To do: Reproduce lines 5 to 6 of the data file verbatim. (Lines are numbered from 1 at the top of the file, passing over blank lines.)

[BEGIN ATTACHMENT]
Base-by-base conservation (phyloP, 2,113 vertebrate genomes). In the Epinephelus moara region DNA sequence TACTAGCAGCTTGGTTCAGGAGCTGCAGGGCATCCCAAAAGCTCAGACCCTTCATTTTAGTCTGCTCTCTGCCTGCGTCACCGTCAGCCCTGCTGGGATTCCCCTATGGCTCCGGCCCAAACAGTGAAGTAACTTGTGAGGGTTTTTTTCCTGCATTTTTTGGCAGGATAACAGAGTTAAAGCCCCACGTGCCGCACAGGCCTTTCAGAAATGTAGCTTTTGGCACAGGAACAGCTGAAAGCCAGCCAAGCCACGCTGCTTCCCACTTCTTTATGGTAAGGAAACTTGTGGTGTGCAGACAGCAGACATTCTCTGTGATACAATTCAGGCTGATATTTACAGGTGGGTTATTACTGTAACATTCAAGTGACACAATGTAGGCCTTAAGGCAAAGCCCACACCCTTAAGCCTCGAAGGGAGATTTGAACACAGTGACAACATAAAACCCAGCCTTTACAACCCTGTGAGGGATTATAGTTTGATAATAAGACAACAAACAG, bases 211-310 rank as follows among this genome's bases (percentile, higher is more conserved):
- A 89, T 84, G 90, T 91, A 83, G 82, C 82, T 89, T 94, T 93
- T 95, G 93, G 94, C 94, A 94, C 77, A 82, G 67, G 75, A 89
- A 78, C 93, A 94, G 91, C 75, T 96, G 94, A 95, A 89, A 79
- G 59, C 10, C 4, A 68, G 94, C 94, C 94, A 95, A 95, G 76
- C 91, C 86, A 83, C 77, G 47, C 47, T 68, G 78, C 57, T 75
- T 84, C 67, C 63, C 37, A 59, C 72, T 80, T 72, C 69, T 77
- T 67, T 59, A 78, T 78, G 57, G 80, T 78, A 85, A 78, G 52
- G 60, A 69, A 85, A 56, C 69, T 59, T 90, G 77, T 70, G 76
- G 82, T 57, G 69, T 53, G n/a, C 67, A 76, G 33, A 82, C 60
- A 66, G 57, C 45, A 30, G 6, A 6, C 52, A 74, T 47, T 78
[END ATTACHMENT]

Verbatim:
- G 59, C 10, C 4, A 68, G 94, C 94, C 94, A 95, A 95, G 76
- C 91, C 86, A 83, C 77, G 47, C 47, T 68, G 78, C 57, T 75